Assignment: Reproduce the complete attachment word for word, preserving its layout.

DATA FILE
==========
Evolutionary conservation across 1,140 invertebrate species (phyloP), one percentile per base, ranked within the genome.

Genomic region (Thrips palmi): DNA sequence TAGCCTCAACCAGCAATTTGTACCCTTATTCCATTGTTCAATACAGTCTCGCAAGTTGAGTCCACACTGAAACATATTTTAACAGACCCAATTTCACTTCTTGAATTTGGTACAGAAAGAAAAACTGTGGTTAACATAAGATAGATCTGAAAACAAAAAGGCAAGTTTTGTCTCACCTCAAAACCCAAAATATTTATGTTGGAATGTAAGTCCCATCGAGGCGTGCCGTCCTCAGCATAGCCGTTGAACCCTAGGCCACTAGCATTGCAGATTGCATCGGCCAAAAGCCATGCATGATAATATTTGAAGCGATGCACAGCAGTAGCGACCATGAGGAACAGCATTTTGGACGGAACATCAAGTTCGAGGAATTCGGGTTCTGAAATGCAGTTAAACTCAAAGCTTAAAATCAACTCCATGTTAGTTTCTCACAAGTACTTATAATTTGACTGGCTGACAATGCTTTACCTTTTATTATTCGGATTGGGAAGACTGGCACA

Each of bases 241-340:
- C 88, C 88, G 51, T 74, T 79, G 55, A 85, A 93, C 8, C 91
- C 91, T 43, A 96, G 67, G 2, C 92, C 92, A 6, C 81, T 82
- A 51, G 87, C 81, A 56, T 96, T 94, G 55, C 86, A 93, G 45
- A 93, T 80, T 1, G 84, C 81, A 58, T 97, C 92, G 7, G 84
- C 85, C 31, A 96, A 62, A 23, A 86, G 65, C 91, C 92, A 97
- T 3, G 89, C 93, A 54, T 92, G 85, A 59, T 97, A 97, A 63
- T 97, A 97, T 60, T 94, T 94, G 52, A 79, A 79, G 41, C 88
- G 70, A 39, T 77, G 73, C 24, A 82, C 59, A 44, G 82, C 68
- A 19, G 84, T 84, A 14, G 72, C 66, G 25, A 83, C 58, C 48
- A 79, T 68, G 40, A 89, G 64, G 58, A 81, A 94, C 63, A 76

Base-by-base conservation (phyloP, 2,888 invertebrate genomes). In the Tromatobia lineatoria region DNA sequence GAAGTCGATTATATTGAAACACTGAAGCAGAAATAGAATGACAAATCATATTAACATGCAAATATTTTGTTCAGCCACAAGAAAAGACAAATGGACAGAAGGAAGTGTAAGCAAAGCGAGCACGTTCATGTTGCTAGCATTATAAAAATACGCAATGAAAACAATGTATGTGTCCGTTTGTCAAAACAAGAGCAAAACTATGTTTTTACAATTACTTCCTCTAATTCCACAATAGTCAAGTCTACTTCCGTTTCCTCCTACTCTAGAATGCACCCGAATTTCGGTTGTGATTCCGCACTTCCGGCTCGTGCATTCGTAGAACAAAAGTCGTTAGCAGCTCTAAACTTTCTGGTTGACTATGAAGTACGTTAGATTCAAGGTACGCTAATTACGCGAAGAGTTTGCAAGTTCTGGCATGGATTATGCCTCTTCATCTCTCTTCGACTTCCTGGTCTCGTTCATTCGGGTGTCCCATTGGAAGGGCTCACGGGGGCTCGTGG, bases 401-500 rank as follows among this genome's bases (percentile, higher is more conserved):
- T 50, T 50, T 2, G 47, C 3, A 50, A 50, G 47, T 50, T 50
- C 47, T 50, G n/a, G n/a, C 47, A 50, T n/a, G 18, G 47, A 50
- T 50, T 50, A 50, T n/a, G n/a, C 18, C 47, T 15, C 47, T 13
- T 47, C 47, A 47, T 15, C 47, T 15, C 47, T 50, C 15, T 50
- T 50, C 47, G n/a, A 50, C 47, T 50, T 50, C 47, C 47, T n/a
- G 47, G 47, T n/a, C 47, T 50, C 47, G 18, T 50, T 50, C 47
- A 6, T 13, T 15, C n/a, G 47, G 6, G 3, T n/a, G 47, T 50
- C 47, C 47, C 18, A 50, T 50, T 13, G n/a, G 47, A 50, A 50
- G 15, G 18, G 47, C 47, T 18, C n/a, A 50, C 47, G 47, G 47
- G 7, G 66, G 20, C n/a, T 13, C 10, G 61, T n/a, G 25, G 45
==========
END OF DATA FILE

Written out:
Evolutionary conservation across 1,140 invertebrate species (phyloP), one percentile per base, ranked within the genome.

Genomic region (Thrips palmi): DNA sequence TAGCCTCAACCAGCAATTTGTACCCTTATTCCATTGTTCAATACAGTCTCGCAAGTTGAGTCCACACTGAAACATATTTTAACAGACCCAATTTCACTTCTTGAATTTGGTACAGAAAGAAAAACTGTGGTTAACATAAGATAGATCTGAAAACAAAAAGGCAAGTTTTGTCTCACCTCAAAACCCAAAATATTTATGTTGGAATGTAAGTCCCATCGAGGCGTGCCGTCCTCAGCATAGCCGTTGAACCCTAGGCCACTAGCATTGCAGATTGCATCGGCCAAAAGCCATGCATGATAATATTTGAAGCGATGCACAGCAGTAGCGACCATGAGGAACAGCATTTTGGACGGAACATCAAGTTCGAGGAATTCGGGTTCTGAAATGCAGTTAAACTCAAAGCTTAAAATCAACTCCATGTTAGTTTCTCACAAGTACTTATAATTTGACTGGCTGACAATGCTTTACCTTTTATTATTCGGATTGGGAAGACTGGCACA

Each of bases 241-340:
- C 88, C 88, G 51, T 74, T 79, G 55, A 85, A 93, C 8, C 91
- C 91, T 43, A 96, G 67, G 2, C 92, C 92, A 6, C 81, T 82
- A 51, G 87, C 81, A 56, T 96, T 94, G 55, C 86, A 93, G 45
- A 93, T 80, T 1, G 84, C 81, A 58, T 97, C 92, G 7, G 84
- C 85, C 31, A 96, A 62, A 23, A 86, G 65, C 91, C 92, A 97
- T 3, G 89, C 93, A 54, T 92, G 85, A 59, T 97, A 97, A 63
- T 97, A 97, T 60, T 94, T 94, G 52, A 79, A 79, G 41, C 88
- G 70, A 39, T 77, G 73, C 24, A 82, C 59, A 44, G 82, C 68
- A 19, G 84, T 84, A 14, G 72, C 66, G 25, A 83, C 58, C 48
- A 79, T 68, G 40, A 89, G 64, G 58, A 81, A 94, C 63, A 76

Base-by-base conservation (phyloP, 2,888 invertebrate genomes). In the Tromatobia lineatoria region DNA sequence GAAGTCGATTATATTGAAACACTGAAGCAGAAATAGAATGACAAATCATATTAACATGCAAATATTTTGTTCAGCCACAAGAAAAGACAAATGGACAGAAGGAAGTGTAAGCAAAGCGAGCACGTTCATGTTGCTAGCATTATAAAAATACGCAATGAAAACAATGTATGTGTCCGTTTGTCAAAACAAGAGCAAAACTATGTTTTTACAATTACTTCCTCTAATTCCACAATAGTCAAGTCTACTTCCGTTTCCTCCTACTCTAGAATGCACCCGAATTTCGGTTGTGATTCCGCACTTCCGGCTCGTGCATTCGTAGAACAAAAGTCGTTAGCAGCTCTAAACTTTCTGGTTGACTATGAAGTACGTTAGATTCAAGGTACGCTAATTACGCGAAGAGTTTGCAAGTTCTGGCATGGATTATGCCTCTTCATCTCTCTTCGACTTCCTGGTCTCGTTCATTCGGGTGTCCCATTGGAAGGGCTCACGGGGGCTCGTGG, bases 401-500 rank as follows among this genome's bases (percentile, higher is more conserved):
- T 50, T 50, T 2, G 47, C 3, A 50, A 50, G 47, T 50, T 50
- C 47, T 50, G n/a, G n/a, C 47, A 50, T n/a, G 18, G 47, A 50
- T 50, T 50, A 50, T n/a, G n/a, C 18, C 47, T 15, C 47, T 13
- T 47, C 47, A 47, T 15, C 47, T 15, C 47, T 50, C 15, T 50
- T 50, C 47, G n/a, A 50, C 47, T 50, T 50, C 47, C 47, T n/a
- G 47, G 47, T n/a, C 47, T 50, C 47, G 18, T 50, T 50, C 47
- A 6, T 13, T 15, C n/a, G 47, G 6, G 3, T n/a, G 47, T 50
- C 47, C 47, C 18, A 50, T 50, T 13, G n/a, G 47, A 50, A 50
- G 15, G 18, G 47, C 47, T 18, C n/a, A 50, C 47, G 47, G 47
- G 7, G 66, G 20, C n/a, T 13, C 10, G 61, T n/a, G 25, G 45